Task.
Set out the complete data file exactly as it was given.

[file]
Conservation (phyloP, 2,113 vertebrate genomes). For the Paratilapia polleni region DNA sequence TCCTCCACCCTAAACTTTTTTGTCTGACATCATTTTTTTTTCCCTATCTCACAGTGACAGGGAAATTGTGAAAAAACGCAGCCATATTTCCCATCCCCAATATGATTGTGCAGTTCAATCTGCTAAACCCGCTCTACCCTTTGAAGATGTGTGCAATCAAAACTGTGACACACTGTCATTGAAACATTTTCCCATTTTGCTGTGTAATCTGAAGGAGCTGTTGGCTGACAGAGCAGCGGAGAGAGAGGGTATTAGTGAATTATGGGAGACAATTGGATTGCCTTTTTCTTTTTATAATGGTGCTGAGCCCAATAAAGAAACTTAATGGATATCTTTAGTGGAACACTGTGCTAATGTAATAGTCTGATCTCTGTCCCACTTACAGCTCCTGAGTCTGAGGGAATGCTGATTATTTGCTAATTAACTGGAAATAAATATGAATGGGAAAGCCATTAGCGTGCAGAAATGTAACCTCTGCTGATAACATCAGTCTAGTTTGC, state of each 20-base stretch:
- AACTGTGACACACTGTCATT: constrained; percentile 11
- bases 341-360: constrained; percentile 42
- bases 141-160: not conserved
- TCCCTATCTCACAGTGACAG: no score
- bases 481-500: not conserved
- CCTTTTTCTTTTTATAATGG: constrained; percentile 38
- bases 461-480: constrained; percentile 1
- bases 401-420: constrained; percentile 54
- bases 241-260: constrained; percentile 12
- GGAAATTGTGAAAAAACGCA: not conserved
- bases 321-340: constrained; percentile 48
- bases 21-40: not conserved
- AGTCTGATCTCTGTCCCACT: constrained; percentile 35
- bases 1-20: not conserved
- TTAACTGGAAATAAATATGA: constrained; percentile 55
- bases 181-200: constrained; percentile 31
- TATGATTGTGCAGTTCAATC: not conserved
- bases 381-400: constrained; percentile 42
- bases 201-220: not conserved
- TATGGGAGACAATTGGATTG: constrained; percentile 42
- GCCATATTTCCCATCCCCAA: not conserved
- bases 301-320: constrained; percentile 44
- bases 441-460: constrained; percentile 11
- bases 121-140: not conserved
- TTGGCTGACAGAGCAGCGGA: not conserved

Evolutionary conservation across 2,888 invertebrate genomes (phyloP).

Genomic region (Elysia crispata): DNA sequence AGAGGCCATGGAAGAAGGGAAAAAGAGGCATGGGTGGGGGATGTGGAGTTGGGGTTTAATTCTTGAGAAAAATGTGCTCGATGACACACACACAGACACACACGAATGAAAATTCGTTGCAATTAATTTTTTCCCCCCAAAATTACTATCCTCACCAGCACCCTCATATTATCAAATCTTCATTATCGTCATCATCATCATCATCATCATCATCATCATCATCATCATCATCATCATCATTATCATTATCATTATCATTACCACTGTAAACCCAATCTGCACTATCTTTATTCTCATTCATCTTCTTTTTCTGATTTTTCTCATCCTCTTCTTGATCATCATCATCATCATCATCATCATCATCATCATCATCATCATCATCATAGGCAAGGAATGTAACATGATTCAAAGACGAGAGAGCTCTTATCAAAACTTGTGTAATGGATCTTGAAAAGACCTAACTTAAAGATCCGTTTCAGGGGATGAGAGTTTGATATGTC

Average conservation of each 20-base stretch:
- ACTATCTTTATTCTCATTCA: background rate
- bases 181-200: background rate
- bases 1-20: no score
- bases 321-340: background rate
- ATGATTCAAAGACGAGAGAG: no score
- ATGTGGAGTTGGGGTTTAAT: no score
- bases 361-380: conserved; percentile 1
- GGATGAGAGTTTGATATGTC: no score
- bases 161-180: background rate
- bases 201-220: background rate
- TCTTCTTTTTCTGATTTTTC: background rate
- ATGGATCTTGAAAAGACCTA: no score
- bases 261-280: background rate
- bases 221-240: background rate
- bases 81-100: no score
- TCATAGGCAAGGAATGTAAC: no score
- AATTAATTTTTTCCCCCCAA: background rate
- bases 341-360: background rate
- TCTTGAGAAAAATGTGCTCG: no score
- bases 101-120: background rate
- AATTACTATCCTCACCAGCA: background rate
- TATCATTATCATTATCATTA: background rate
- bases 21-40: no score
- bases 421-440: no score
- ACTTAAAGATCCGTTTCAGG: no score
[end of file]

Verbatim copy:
Conservation (phyloP, 2,113 vertebrate genomes). For the Paratilapia polleni region DNA sequence TCCTCCACCCTAAACTTTTTTGTCTGACATCATTTTTTTTTCCCTATCTCACAGTGACAGGGAAATTGTGAAAAAACGCAGCCATATTTCCCATCCCCAATATGATTGTGCAGTTCAATCTGCTAAACCCGCTCTACCCTTTGAAGATGTGTGCAATCAAAACTGTGACACACTGTCATTGAAACATTTTCCCATTTTGCTGTGTAATCTGAAGGAGCTGTTGGCTGACAGAGCAGCGGAGAGAGAGGGTATTAGTGAATTATGGGAGACAATTGGATTGCCTTTTTCTTTTTATAATGGTGCTGAGCCCAATAAAGAAACTTAATGGATATCTTTAGTGGAACACTGTGCTAATGTAATAGTCTGATCTCTGTCCCACTTACAGCTCCTGAGTCTGAGGGAATGCTGATTATTTGCTAATTAACTGGAAATAAATATGAATGGGAAAGCCATTAGCGTGCAGAAATGTAACCTCTGCTGATAACATCAGTCTAGTTTGC, state of each 20-base stretch:
- AACTGTGACACACTGTCATT: constrained; percentile 11
- bases 341-360: constrained; percentile 42
- bases 141-160: not conserved
- TCCCTATCTCACAGTGACAG: no score
- bases 481-500: not conserved
- CCTTTTTCTTTTTATAATGG: constrained; percentile 38
- bases 461-480: constrained; percentile 1
- bases 401-420: constrained; percentile 54
- bases 241-260: constrained; percentile 12
- GGAAATTGTGAAAAAACGCA: not conserved
- bases 321-340: constrained; percentile 48
- bases 21-40: not conserved
- AGTCTGATCTCTGTCCCACT: constrained; percentile 35
- bases 1-20: not conserved
- TTAACTGGAAATAAATATGA: constrained; percentile 55
- bases 181-200: constrained; percentile 31
- TATGATTGTGCAGTTCAATC: not conserved
- bases 381-400: constrained; percentile 42
- bases 201-220: not conserved
- TATGGGAGACAATTGGATTG: constrained; percentile 42
- GCCATATTTCCCATCCCCAA: not conserved
- bases 301-320: constrained; percentile 44
- bases 441-460: constrained; percentile 11
- bases 121-140: not conserved
- TTGGCTGACAGAGCAGCGGA: not conserved

Evolutionary conservation across 2,888 invertebrate genomes (phyloP).

Genomic region (Elysia crispata): DNA sequence AGAGGCCATGGAAGAAGGGAAAAAGAGGCATGGGTGGGGGATGTGGAGTTGGGGTTTAATTCTTGAGAAAAATGTGCTCGATGACACACACACAGACACACACGAATGAAAATTCGTTGCAATTAATTTTTTCCCCCCAAAATTACTATCCTCACCAGCACCCTCATATTATCAAATCTTCATTATCGTCATCATCATCATCATCATCATCATCATCATCATCATCATCATCATCATCATTATCATTATCATTATCATTACCACTGTAAACCCAATCTGCACTATCTTTATTCTCATTCATCTTCTTTTTCTGATTTTTCTCATCCTCTTCTTGATCATCATCATCATCATCATCATCATCATCATCATCATCATCATCATCATAGGCAAGGAATGTAACATGATTCAAAGACGAGAGAGCTCTTATCAAAACTTGTGTAATGGATCTTGAAAAGACCTAACTTAAAGATCCGTTTCAGGGGATGAGAGTTTGATATGTC

Average conservation of each 20-base stretch:
- ACTATCTTTATTCTCATTCA: background rate
- bases 181-200: background rate
- bases 1-20: no score
- bases 321-340: background rate
- ATGATTCAAAGACGAGAGAG: no score
- ATGTGGAGTTGGGGTTTAAT: no score
- bases 361-380: conserved; percentile 1
- GGATGAGAGTTTGATATGTC: no score
- bases 161-180: background rate
- bases 201-220: background rate
- TCTTCTTTTTCTGATTTTTC: background rate
- ATGGATCTTGAAAAGACCTA: no score
- bases 261-280: background rate
- bases 221-240: background rate
- bases 81-100: no score
- TCATAGGCAAGGAATGTAAC: no score
- AATTAATTTTTTCCCCCCAA: background rate
- bases 341-360: background rate
- TCTTGAGAAAAATGTGCTCG: no score
- bases 101-120: background rate
- AATTACTATCCTCACCAGCA: background rate
- TATCATTATCATTATCATTA: background rate
- bases 21-40: no score
- bases 421-440: no score
- ACTTAAAGATCCGTTTCAGG: no score